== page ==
There is a prevailing expectation for the developing war in the Middle East – If Israel commits to a ground invasion the conflict will expand to the rest of the region. Lebanon, Syria, Iran, Yemen and others will react with a troop buildup or will engage with Israel outright, even with the presence of two US carrier groups. The rhetoric is swirling around what might happen should this chain of dominoes fall, but the most common prediction is that Israel would lose in a multifront war unless US forces intercede.
There is, however, another scenario that most analysts rarely if ever consider. It's one of the biggest non-secret secrets in the proliferation of armaments – Israel has a nuclear arsenal and has been developing it since the late-1950s.
In 1958 the Eisenhower Administration discovered a secret nuclear reactor in Negev desert of Israel that was disguised as the development of a textile manufacturing plant. Also known as the Dimona nuclear site, the reactor was built with French assistance and utilized heavy water purchased from Norway through a deal brokered by the UK government. The project was designed to experiment with plutonium for use in nuclear weapons.
A Special National Intelligence Estimate (SNIE 100-8-60 from 8 December 1960) formally determined that "Israel is engaged in construction of a nuclear reactor complex in the Negev near Beersheba" and "plutonium production for weapons is at least one major purpose of this effort." The SNIE estimated "that Israel would produce some weapons grade plutonium in 1963-64 and possibly as early as 1962." A significant portion of the SNIE is still classified.
The Israeli nuclear arsenal is now suspected to include hundreds of warheads capable of being delivered by several methods. These include gravity bombs dropped by F-16s, cruise missiles fired from mobile platforms and even submarines with modified cruise missiles. Interestingly, Israel just launching a large new class of submarine this summer called the DolphinI/II which appear to carry much bigger missiles than previous submarines. These subs may in fact be capable of carrying and launching nuclear weapons and could strike almost anywhere in the world.
The most likely use of nuclear weapons by Israel, though, would be as a deterrent to wider war. The international agreement Israel follows requires that they not be the first nation in the Middle East to “introduce” such weapons. The word “introduced” has been interpreted very broadly to mean that Israel will not ever officially admit they have nuclear weapons, thereby spurring an arms race.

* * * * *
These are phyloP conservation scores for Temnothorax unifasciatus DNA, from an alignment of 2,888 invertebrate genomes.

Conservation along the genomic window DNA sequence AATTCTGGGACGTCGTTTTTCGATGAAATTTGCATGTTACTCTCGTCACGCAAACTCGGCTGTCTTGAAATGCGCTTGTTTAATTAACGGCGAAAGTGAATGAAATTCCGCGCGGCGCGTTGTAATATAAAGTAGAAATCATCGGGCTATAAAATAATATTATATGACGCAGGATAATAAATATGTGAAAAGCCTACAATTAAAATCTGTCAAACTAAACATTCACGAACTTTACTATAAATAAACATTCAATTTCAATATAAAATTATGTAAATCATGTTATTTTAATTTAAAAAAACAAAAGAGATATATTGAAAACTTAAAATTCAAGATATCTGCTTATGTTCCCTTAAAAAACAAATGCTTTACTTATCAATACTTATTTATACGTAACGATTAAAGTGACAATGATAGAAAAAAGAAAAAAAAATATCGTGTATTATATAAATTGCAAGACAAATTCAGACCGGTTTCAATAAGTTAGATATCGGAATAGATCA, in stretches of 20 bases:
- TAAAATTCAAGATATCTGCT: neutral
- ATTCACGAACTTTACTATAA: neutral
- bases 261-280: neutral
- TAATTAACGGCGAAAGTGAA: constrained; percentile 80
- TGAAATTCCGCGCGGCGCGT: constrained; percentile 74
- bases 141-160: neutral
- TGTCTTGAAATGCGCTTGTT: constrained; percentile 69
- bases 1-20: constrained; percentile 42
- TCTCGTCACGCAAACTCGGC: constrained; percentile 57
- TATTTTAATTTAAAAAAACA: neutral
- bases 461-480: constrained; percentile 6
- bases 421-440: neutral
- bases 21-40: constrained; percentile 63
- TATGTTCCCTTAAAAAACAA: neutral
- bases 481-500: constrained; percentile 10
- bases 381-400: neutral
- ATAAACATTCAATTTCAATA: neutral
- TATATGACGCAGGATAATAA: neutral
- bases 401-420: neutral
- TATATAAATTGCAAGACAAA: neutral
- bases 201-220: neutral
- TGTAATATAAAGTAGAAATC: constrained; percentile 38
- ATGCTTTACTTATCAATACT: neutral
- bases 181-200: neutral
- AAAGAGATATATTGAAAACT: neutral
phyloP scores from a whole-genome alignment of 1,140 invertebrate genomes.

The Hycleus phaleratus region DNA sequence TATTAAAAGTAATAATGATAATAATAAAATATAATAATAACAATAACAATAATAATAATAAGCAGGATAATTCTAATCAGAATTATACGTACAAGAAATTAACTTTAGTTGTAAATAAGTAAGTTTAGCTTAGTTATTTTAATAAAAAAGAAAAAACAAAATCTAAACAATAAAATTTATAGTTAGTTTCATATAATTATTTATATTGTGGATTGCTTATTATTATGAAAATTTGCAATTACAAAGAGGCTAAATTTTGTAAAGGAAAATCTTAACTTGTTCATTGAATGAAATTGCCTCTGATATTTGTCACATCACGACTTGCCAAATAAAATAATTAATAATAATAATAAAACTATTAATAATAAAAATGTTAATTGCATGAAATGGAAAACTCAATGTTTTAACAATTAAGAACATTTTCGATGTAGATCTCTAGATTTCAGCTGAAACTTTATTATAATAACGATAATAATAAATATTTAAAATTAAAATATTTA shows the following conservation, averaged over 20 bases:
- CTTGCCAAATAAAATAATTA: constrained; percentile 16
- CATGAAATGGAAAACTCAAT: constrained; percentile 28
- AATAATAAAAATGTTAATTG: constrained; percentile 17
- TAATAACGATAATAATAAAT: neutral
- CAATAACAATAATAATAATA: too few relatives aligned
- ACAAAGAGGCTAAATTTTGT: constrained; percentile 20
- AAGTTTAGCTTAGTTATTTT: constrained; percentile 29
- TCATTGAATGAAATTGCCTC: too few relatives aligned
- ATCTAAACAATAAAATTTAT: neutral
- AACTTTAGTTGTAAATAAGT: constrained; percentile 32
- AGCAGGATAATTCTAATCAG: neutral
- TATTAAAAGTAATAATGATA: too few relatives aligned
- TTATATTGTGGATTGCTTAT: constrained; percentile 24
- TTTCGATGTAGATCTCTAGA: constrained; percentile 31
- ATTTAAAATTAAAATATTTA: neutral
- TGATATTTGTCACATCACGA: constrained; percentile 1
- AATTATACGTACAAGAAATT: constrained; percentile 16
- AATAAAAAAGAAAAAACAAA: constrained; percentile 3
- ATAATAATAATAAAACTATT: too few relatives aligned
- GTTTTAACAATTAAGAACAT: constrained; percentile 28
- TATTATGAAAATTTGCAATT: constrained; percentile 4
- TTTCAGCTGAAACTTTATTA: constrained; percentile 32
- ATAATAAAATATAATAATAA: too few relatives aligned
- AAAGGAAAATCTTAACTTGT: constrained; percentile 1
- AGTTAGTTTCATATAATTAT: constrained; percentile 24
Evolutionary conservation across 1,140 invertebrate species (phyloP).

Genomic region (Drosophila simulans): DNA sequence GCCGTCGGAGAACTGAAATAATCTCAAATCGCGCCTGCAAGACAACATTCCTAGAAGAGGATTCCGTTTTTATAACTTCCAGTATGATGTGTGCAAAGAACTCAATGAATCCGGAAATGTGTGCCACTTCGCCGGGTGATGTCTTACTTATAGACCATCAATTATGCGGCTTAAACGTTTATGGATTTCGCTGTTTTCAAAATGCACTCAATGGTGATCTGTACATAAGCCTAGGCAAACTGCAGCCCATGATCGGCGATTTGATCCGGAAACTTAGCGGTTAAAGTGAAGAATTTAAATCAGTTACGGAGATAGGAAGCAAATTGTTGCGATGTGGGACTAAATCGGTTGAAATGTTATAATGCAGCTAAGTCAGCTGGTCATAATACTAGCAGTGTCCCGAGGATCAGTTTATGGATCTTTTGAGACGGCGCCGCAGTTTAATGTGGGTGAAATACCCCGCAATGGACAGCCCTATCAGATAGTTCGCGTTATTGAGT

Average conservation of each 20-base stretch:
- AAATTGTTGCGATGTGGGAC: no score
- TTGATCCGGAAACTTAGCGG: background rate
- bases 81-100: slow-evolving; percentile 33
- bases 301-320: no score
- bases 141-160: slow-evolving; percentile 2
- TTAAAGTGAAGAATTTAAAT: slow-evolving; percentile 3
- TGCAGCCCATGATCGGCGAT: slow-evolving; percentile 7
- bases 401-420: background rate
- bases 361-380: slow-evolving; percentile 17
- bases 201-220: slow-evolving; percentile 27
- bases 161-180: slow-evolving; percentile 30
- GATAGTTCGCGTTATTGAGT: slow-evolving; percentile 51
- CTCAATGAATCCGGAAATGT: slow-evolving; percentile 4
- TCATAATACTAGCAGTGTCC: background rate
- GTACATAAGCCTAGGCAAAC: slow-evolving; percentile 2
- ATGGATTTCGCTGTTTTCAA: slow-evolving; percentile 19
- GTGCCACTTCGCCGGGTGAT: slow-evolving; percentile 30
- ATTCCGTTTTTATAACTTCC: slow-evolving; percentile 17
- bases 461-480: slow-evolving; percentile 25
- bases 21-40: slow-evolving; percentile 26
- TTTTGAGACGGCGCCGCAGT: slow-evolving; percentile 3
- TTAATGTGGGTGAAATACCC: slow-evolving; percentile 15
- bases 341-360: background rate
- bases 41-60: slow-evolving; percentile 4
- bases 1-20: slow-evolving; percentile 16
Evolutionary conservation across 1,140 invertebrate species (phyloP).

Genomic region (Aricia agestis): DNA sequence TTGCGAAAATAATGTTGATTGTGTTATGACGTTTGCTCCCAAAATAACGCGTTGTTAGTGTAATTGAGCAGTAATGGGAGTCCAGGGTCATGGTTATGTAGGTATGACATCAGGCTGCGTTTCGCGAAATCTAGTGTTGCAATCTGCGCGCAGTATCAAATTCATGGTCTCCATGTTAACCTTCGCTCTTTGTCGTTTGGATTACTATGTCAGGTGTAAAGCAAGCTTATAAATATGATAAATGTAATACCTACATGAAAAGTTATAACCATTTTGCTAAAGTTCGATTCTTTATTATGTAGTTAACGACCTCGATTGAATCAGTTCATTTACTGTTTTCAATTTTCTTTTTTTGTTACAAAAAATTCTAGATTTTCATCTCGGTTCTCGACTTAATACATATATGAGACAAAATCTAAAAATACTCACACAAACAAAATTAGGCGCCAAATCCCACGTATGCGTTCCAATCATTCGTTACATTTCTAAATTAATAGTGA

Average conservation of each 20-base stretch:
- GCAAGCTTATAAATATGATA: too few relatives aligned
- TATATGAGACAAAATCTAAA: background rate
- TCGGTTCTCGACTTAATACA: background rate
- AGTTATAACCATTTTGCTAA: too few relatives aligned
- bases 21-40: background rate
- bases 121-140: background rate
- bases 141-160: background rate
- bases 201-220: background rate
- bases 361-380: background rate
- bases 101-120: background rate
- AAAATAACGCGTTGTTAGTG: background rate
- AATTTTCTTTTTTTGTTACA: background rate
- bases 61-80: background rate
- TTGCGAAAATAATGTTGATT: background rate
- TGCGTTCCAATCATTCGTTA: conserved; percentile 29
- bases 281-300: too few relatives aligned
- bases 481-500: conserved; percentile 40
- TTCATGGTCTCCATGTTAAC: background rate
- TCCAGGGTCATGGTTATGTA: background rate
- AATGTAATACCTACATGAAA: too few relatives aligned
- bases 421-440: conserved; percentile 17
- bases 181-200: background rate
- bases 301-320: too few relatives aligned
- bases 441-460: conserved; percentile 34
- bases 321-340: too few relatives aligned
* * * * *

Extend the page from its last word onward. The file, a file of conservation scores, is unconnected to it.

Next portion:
That said, a deterrent weapon is not much of a deterrent unless your enemies know you have it. This might explain why Israeli officials have hinted at the existence of nukes in the past, calling them “other capabilities” in discussions on Israeli defense.
The employment of nukes is another matter entirely. It would seem that a number of nations are ready to engage with Israel in direct warfare in the wake of the attack by Hamas, merely waiting for Israel to strike back with a significant ground force. These governments might have forgotten Israel has nukes, or, they might believe that Israel would never dare use them. This is a dangerous assumption.
Former Prime Minister Yair Lapid noted in a discussion on defense last year that Israel has “other capabilities” (i.e. nukes):
“The operational arena in the invisible dome above us is built on defensive capabilities and offensive capabilities, and what the foreign media tends to call ‘other capabilities.’ These other capabilities keep us alive and will keep us alive so long as we and our children are here...”
In other words, Israel intends to use their nuclear capabilities should their civilization come under threat.
Strategically speaking, Israel is well placed for the employment of nukes, given all of its enemies are east or north of the nation's position, which means Israel would not have to worry about suffering from the radioactive fallout from its own weapons. But, this fallout could affect nations like Iraq and Iran, thereby giving them license to join in the war when they might otherwise abstain. Obviously this would have far reaching implications for the rest of the world, including escalation with nuclear powers such as Russia and China.
The real question is not “if” Israel would use nukes, but under what conditions? How bad does the situation have to get before a nuclear response is assured? Given the rhetoric of previous Israeli leaders on defense, it would not take much. A war on more than one front leading to an uncontrolled breach of Israel's border could be all the excuse the country needs.